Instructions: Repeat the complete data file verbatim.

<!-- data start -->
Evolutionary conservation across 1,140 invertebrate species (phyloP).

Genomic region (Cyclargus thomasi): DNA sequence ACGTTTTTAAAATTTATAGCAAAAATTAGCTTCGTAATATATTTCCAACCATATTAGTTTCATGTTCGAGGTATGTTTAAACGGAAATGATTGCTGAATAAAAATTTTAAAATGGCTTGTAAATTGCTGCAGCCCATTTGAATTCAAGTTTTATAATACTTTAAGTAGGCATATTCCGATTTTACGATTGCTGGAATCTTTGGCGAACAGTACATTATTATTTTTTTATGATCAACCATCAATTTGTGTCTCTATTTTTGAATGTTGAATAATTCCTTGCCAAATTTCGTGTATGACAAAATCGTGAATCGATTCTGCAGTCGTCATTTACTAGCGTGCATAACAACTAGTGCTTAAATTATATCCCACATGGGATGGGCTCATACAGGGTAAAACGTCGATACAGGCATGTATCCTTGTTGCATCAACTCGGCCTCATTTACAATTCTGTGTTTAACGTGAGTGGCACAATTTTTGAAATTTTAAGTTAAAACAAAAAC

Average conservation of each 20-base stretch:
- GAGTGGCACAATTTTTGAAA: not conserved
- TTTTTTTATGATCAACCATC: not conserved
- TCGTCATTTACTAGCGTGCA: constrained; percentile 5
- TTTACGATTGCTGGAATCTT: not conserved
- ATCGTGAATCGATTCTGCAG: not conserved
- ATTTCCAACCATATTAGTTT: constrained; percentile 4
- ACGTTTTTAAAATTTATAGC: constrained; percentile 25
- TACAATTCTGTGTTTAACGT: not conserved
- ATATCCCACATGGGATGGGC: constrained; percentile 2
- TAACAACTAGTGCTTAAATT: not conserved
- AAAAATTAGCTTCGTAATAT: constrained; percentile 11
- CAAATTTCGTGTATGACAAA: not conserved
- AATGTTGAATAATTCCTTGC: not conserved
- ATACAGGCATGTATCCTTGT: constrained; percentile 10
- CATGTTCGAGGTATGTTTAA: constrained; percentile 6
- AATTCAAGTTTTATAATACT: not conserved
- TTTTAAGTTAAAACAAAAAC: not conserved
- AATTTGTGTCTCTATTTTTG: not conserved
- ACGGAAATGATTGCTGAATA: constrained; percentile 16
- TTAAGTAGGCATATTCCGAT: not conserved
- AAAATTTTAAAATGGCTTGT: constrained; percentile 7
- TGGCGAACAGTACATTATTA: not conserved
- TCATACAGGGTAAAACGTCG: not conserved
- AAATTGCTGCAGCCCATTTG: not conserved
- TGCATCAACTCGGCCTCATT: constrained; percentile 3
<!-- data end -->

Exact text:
Evolutionary conservation across 1,140 invertebrate species (phyloP).

Genomic region (Cyclargus thomasi): DNA sequence ACGTTTTTAAAATTTATAGCAAAAATTAGCTTCGTAATATATTTCCAACCATATTAGTTTCATGTTCGAGGTATGTTTAAACGGAAATGATTGCTGAATAAAAATTTTAAAATGGCTTGTAAATTGCTGCAGCCCATTTGAATTCAAGTTTTATAATACTTTAAGTAGGCATATTCCGATTTTACGATTGCTGGAATCTTTGGCGAACAGTACATTATTATTTTTTTATGATCAACCATCAATTTGTGTCTCTATTTTTGAATGTTGAATAATTCCTTGCCAAATTTCGTGTATGACAAAATCGTGAATCGATTCTGCAGTCGTCATTTACTAGCGTGCATAACAACTAGTGCTTAAATTATATCCCACATGGGATGGGCTCATACAGGGTAAAACGTCGATACAGGCATGTATCCTTGTTGCATCAACTCGGCCTCATTTACAATTCTGTGTTTAACGTGAGTGGCACAATTTTTGAAATTTTAAGTTAAAACAAAAAC

Average conservation of each 20-base stretch:
- GAGTGGCACAATTTTTGAAA: not conserved
- TTTTTTTATGATCAACCATC: not conserved
- TCGTCATTTACTAGCGTGCA: constrained; percentile 5
- TTTACGATTGCTGGAATCTT: not conserved
- ATCGTGAATCGATTCTGCAG: not conserved
- ATTTCCAACCATATTAGTTT: constrained; percentile 4
- ACGTTTTTAAAATTTATAGC: constrained; percentile 25
- TACAATTCTGTGTTTAACGT: not conserved
- ATATCCCACATGGGATGGGC: constrained; percentile 2
- TAACAACTAGTGCTTAAATT: not conserved
- AAAAATTAGCTTCGTAATAT: constrained; percentile 11
- CAAATTTCGTGTATGACAAA: not conserved
- AATGTTGAATAATTCCTTGC: not conserved
- ATACAGGCATGTATCCTTGT: constrained; percentile 10
- CATGTTCGAGGTATGTTTAA: constrained; percentile 6
- AATTCAAGTTTTATAATACT: not conserved
- TTTTAAGTTAAAACAAAAAC: not conserved
- AATTTGTGTCTCTATTTTTG: not conserved
- ACGGAAATGATTGCTGAATA: constrained; percentile 16
- TTAAGTAGGCATATTCCGAT: not conserved
- AAAATTTTAAAATGGCTTGT: constrained; percentile 7
- TGGCGAACAGTACATTATTA: not conserved
- TCATACAGGGTAAAACGTCG: not conserved
- AAATTGCTGCAGCCCATTTG: not conserved
- TGCATCAACTCGGCCTCATT: constrained; percentile 3